I asked Chatty what he meant by “player psychology-driven controlled encounters “ and he replied:
I meant encounters designed to hit the motivations of each of the players in your group. My group has a strong butt kicking streak, so I need to put in combats. I have a few Tacticians so I need to let them plan in some encounters instead of having them react all the time. There are strong Storytellers so encounters need to make sense in the world around the PCs and so forth.
I don’t think old school dungeons were designed like that. Although I clearly recall reading about Gygax and Kuntz designing part of their respective dungeons to specifically challenge their players.
I do know that the infamous Tomb of Horrors was designed to thwart common strategies and certain kick-in-the-door-and-whack-everything-that-moves proclivities that seemed to be cropping up in the game at that time. Beyond that, I couldn't say. What I can speak to is the flexibility of dungeons from those days of yore. My favorite example is Shrine of the Kuo-toa. Every encounter, from the mad boatman to the svirfneblin to the shrine itself can go any of a number of ways. Does the party draw swords and charge in with spells flying? Do they attempt stealth? Or do they negotiate their way through the encounter? A smart, observant, and lucky party can pass through the entire module without ever having to fight, and emerge out the other side with extra treasures in their packs and maybe even some allies that might prove very useful in tackling the Vault of the Drow.
This flexibility is a bit of a challenge to reproduce in 4e. In the latest iteration of D&D, encounters are designed from the start as combat or skill challenges or whatever. But older versions didn't have this separation. Any encounter could be a duel to the death, or a tense negotiation, or something else entirely. This is why it mattered that kobolds hated their orc neighbors, or that the ogre had a toothache, or that the owlbear hadn't eaten in days. This is why 3e statblocks are such monsters; if the PCs might negotiate with a creature, it's important to know the necessary stats, skills, and feats that might apply to such an attempt. 4e attempts to thread that needle by making the DM decide ahead of time how the PCs will deal with the challenge, so you only need to worry about it as either a combat challenge or a skill challenge, and then you apply the appropriate rules, and only those you need.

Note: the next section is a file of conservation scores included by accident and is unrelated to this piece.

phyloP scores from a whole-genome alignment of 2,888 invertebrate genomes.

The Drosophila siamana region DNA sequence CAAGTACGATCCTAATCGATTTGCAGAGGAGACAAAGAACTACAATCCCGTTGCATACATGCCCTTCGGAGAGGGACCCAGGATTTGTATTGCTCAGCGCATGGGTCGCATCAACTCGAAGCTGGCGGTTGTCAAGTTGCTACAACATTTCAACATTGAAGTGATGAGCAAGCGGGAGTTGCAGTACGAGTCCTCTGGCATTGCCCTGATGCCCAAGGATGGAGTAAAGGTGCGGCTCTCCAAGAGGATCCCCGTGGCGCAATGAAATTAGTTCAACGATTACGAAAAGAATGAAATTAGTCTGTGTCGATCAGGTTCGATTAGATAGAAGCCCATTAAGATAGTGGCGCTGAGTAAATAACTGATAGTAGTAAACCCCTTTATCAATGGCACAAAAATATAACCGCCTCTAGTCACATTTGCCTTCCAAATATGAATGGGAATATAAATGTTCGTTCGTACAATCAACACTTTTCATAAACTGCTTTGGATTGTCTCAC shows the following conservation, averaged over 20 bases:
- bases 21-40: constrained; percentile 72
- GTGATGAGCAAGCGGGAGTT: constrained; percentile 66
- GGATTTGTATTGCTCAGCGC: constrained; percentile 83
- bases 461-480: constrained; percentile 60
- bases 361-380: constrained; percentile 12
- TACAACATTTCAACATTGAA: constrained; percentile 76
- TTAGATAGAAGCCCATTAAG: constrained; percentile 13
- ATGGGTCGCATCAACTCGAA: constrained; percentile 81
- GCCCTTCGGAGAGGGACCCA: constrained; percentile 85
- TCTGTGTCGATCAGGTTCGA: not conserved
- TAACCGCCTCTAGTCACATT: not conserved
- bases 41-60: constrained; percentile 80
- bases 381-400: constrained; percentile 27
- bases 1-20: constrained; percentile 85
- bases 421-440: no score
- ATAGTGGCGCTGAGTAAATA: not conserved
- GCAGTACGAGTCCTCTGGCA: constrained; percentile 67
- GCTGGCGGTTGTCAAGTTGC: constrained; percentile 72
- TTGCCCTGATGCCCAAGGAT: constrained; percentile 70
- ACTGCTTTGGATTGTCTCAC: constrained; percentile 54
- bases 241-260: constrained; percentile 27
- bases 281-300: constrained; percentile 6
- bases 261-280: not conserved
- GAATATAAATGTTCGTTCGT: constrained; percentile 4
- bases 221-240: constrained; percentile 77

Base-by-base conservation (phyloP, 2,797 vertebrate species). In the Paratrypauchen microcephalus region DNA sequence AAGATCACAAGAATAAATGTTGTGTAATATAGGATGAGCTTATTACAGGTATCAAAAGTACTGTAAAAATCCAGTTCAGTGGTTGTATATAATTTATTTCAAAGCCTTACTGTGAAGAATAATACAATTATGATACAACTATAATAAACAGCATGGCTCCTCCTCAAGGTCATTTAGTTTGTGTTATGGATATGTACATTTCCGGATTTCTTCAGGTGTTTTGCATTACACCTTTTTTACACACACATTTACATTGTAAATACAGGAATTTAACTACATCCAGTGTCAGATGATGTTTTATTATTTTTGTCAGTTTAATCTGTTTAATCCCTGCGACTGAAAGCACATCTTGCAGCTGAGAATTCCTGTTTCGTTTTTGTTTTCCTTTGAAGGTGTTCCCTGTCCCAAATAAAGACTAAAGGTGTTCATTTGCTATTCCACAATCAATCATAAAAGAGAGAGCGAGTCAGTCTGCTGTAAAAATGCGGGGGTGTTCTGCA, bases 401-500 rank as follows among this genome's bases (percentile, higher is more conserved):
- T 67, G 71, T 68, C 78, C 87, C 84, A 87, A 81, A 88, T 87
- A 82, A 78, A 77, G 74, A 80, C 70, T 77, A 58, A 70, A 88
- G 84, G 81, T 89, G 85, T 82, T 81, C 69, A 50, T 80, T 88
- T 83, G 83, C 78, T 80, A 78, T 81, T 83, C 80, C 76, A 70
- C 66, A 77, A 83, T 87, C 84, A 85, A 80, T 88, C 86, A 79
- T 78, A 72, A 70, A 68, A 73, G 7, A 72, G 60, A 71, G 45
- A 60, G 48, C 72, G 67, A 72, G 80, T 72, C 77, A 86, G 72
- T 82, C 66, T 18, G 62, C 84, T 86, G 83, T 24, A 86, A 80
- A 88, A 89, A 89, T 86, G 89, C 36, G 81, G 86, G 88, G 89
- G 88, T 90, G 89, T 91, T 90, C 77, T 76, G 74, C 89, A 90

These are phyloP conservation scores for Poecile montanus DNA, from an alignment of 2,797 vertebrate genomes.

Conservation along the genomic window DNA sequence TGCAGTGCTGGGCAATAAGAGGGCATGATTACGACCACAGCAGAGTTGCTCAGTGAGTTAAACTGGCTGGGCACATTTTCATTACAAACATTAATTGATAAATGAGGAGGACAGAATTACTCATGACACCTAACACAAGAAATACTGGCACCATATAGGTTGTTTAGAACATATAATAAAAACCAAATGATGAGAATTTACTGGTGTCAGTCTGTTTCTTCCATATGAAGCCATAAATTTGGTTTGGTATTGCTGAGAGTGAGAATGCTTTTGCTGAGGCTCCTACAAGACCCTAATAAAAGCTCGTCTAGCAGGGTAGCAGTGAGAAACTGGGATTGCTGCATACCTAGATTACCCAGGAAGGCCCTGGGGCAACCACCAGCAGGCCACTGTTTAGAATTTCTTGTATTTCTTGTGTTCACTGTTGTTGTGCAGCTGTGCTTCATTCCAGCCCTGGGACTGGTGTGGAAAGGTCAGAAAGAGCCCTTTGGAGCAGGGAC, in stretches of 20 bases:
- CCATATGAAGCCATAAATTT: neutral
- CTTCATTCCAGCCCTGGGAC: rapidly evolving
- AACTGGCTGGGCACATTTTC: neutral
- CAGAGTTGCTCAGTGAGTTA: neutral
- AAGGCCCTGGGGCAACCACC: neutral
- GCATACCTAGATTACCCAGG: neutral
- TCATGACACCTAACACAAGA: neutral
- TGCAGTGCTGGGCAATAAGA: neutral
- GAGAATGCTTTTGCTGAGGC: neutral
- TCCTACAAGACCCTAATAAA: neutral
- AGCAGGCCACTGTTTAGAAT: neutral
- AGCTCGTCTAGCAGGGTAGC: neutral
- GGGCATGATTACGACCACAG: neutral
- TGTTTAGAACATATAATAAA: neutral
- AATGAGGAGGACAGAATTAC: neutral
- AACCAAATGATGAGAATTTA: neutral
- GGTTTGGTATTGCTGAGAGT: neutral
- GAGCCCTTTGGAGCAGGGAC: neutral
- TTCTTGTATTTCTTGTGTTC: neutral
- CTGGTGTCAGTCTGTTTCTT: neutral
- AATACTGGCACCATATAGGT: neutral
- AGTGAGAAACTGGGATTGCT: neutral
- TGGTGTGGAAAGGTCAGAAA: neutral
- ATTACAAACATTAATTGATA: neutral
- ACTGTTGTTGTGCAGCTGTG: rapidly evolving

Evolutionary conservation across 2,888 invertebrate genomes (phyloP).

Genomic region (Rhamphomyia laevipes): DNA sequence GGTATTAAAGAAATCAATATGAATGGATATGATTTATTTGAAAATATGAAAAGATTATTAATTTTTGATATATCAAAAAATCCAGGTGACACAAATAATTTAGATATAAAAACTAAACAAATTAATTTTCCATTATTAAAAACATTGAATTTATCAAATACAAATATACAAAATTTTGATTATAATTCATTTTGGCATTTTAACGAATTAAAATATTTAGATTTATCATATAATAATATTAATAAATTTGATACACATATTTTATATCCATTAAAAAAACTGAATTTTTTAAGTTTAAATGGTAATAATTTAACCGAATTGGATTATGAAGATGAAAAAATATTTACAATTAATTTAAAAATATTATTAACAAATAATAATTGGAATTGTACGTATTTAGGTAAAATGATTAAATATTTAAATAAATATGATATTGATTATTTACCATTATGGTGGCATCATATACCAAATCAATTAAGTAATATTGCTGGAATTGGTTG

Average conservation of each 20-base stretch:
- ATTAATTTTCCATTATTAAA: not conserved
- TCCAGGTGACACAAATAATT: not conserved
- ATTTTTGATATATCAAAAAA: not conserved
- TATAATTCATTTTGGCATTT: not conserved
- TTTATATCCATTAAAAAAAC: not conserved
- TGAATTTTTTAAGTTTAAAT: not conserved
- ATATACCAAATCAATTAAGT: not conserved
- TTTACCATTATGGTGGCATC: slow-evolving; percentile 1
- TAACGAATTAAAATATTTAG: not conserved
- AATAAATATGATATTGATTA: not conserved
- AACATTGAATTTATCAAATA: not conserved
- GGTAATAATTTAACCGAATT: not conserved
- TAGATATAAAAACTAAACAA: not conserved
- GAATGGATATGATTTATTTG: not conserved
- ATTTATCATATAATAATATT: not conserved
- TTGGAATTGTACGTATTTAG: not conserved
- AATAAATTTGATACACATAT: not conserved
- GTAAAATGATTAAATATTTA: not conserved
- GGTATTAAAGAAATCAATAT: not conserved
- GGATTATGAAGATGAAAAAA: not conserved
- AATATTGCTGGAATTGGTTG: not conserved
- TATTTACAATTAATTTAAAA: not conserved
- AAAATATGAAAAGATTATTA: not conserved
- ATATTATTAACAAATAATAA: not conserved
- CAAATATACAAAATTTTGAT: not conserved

That said, I'm sure a skillful 4e DM can swing one way or the other adroitly, without the players ever the wiser. I think it's a bit easier with Labyrinth Lord, but that likely says more about my personal preferences and strengths than it does about the games. I do know that this flexibility in older editions made it easier for the players to mold the game into the sort of thing they preferred. If they wanted to kick down doors and wade in, that was an option. If, instead, they enjoyed more a game of politics and shifting alliances, the game easily accommodated that sort of play. Players who were all about battle mats and miniatures could acquire hirelings and henchmen before entering the dungeon, marshaling their mercenaries to wage tunnel warfare against the dungeon. Granted, some encounters could better be tackled with certain strategies. In the Villa of the Poyma, there are a few encounters that are very tough for a straight-up, mano-y-mandible fight. Trickery or truce would work better in those situations. But I'm not dictating anything, and whatever method my players chose, I will give them whatever odds seem most just according to the situation.